Yesterday’s half-yearly profit report from Virgin Australia was not good news: net profit slumped to $23 million, down 56% from the previous corresponding period. But Virgin CEO John Borghetti was upbeat as he guided the investor meeting through the “highlights”.
“The genie is out of the bottle,” he told participants. “We are a more resilient business … This is a solid result despite the economic uncertainty and the strong competitive capacity growth …”
It’s easy to be dubious about such claims. After all, Virgin lifted its fares 12 months ago to cover the cost of the carbon tax. Regardless, here’s how the CEO sold the company’s results to investors today.
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Face the music
Borghetti noted that the high net profit for last year’s half did not have the impost of a carbon tax, which cost the company $24.4 million. Had the yield not been down, the company might have recovered the impact of the tax; it could not. Another reason for the net profit slide was the fact that the previous corresponding period included a $6 million bounce delivered to Virgin sales when Qantas CEO, Alan Joyce, grounded the company’s entire fleet over a dispute with the union.
The two figures add up to $30 million or so, the difference between the “underlying profit” result before tax: $61 million for the half, down 36% from the previous corresponding period’s (PCP) $96.1 million result.
Explain the detail
Then comes a business transformation cost of $36 million, more than three times as much as the PCP’s $10.5 million. This was mostly the cost associated with introducing the new online booking system, Sabre, which involved training 4,400 staff and backfilling their positions while they learned the new system.
A generous dollop of relief from the taxation department saved the result from disaster – introducing an employee share scheme which delivered a nearly $20 million saving in income tax for the period; it is a one-off benefit that could not have come at a better time.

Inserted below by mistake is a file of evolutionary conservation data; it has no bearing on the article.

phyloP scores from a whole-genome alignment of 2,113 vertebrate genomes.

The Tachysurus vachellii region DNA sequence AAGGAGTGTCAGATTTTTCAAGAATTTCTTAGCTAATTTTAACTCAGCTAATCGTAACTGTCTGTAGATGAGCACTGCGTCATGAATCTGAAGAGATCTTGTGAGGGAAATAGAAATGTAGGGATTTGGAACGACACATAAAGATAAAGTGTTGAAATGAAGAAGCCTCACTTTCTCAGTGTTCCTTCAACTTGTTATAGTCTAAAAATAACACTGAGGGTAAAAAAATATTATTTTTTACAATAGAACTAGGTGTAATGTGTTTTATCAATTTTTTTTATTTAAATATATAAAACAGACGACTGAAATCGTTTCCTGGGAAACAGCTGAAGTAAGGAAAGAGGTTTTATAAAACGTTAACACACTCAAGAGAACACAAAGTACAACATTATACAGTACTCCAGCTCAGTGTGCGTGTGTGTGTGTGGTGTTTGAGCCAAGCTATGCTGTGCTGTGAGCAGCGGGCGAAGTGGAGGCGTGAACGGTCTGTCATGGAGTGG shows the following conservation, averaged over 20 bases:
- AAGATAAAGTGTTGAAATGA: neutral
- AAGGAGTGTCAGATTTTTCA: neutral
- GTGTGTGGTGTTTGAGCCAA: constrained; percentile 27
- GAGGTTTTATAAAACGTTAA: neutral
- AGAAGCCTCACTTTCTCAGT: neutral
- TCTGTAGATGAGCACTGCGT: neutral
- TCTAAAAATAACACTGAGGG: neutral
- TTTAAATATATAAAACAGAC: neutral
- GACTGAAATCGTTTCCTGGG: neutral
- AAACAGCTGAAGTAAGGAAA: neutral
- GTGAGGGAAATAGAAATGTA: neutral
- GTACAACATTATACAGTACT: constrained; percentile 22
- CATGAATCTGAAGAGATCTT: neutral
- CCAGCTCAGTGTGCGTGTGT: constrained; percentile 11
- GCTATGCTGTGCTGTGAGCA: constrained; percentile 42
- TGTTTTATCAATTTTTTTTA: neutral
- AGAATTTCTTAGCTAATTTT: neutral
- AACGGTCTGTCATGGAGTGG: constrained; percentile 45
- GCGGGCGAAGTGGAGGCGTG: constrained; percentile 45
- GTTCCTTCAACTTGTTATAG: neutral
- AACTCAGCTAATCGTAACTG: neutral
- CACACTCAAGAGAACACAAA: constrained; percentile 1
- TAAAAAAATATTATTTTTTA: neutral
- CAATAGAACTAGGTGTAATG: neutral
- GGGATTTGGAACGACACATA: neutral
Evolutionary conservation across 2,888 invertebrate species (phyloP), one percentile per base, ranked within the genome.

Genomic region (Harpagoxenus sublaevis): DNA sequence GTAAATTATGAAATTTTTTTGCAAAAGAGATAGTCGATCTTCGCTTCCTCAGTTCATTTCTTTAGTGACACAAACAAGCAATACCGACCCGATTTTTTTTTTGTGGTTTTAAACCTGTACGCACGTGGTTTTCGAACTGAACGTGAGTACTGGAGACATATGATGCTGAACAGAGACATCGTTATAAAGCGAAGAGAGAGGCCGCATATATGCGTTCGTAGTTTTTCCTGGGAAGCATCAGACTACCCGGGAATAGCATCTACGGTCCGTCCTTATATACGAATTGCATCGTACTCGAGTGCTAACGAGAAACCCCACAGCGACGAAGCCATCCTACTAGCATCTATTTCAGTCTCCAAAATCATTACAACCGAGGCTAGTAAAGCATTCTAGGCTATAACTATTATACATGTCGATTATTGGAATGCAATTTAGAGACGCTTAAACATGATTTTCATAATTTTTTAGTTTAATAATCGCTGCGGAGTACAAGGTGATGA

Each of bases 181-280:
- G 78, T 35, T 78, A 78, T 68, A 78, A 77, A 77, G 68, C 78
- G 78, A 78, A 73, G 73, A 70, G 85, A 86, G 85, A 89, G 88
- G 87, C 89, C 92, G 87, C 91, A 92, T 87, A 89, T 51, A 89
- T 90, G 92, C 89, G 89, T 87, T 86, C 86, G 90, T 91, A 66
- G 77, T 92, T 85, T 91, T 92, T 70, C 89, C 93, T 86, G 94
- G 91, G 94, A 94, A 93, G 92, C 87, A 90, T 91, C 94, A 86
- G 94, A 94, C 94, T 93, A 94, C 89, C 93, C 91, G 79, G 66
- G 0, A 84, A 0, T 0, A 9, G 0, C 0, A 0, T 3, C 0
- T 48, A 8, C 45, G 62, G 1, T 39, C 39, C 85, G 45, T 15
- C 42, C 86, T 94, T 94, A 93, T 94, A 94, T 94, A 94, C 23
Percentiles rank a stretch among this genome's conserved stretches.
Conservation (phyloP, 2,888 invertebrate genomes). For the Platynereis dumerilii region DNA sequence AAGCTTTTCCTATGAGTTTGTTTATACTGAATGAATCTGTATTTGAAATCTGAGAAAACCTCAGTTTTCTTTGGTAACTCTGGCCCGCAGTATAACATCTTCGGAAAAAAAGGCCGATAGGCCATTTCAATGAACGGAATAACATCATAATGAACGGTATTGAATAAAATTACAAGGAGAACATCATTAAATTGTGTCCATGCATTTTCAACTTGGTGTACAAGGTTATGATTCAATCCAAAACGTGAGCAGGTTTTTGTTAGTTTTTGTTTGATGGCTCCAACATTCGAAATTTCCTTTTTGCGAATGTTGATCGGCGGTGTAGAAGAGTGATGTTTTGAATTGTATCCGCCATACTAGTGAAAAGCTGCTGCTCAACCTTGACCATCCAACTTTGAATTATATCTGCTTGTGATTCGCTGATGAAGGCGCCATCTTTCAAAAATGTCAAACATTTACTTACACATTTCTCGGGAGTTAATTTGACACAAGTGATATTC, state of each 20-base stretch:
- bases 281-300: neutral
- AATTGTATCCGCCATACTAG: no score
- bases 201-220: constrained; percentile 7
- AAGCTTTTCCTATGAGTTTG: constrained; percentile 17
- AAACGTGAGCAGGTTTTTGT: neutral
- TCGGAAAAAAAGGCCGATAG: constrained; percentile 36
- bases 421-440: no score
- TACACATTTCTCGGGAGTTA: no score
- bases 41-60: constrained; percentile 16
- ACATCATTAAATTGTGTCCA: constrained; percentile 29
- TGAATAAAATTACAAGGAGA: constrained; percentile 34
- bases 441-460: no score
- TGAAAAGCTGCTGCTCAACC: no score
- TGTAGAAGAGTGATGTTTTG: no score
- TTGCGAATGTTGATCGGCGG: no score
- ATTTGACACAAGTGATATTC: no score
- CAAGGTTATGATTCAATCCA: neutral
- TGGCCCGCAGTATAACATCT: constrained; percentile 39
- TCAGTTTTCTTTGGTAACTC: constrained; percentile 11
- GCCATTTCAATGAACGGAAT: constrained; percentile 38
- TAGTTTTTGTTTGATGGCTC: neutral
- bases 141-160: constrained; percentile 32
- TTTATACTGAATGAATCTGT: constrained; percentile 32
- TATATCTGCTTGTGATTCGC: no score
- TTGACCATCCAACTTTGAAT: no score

Diss your rivals
Virgin’s competitor – Qantas – has flooded the market with more capacity than demand for it, and Virgin has been forced to increase its capacity to follow suit, but Borghetti balked at the suggestion that this was the real reason for the profit slump.
“There is a defensive capacity strategy and a strategic one. All our capacity growth has been strategic. But our competitor has a defensive strategy,” he said.
Jetstar (owned by Qantas) grew its capacity on the Sydney Melbourne route by 57%, for example, compared to Virgin’s 3% and Qantas by 11%, according to a graph in Borghetti’s presentation. “The domestic market is growing is about 3% to 4%,” he said. “Even when you see this capacity flood, our yield has performed better than others in our market.”
Back to the good news
There was more good news. Revenue from both international and domestic businesses increased, with the international business improving its pre-tax profits (EBIT) from $32.2 million to $35.4 million. The impact of the carbon tax fell on EBIT for the domestic business, down to $49.3 million from $87 million.
Virgin aims to achieve $60 million in cost savings for the 2012-13 year. “This is a sustainable, year on year, cost benefit, which is better than we expected and we are confident we can reach the targets on the chart. “
Encouragingly, passenger numbers reached 10 million for the first time.
Add a lot more good news
Borghetti promised that the Sabre booking and ticketing “global distribution system” would deliver the “cream on the cake”. Already there has been a five-fold increase in bookings via the system. “Booking through GDS channels typically have a 10% yield premium on average prices.”
The loyalty program has increased by half a million to 3.5 million, far exceeding the view of some analysts, Borghetti reminded the room, that it had reached capacity when it was at 1.5 million members.
The two acquisitions that are currently subject to regulatory approval, SkyWest and Tiger, would make Virgin “the lowest-cost operator in every sector of the market”.
Virgin staff have won various prestigious awards for service, and in further improvements, wide-body planes were introduced on the routes from the east coast to Perth.
The company flies to 400 international destinations. “I remember when everyone was saying there was no way we could compete internationally,” Borghetti again reminded the room how wrong the experts could be.
He pointed to the entry of Singapore Airlines as a shareholder, raising $102 million, used to pay down debt and leave the company with cash of $430 million and capacity to borrow.
Borghetti provided no profit guidance for the year.
This article first appeared on LeadingCompany.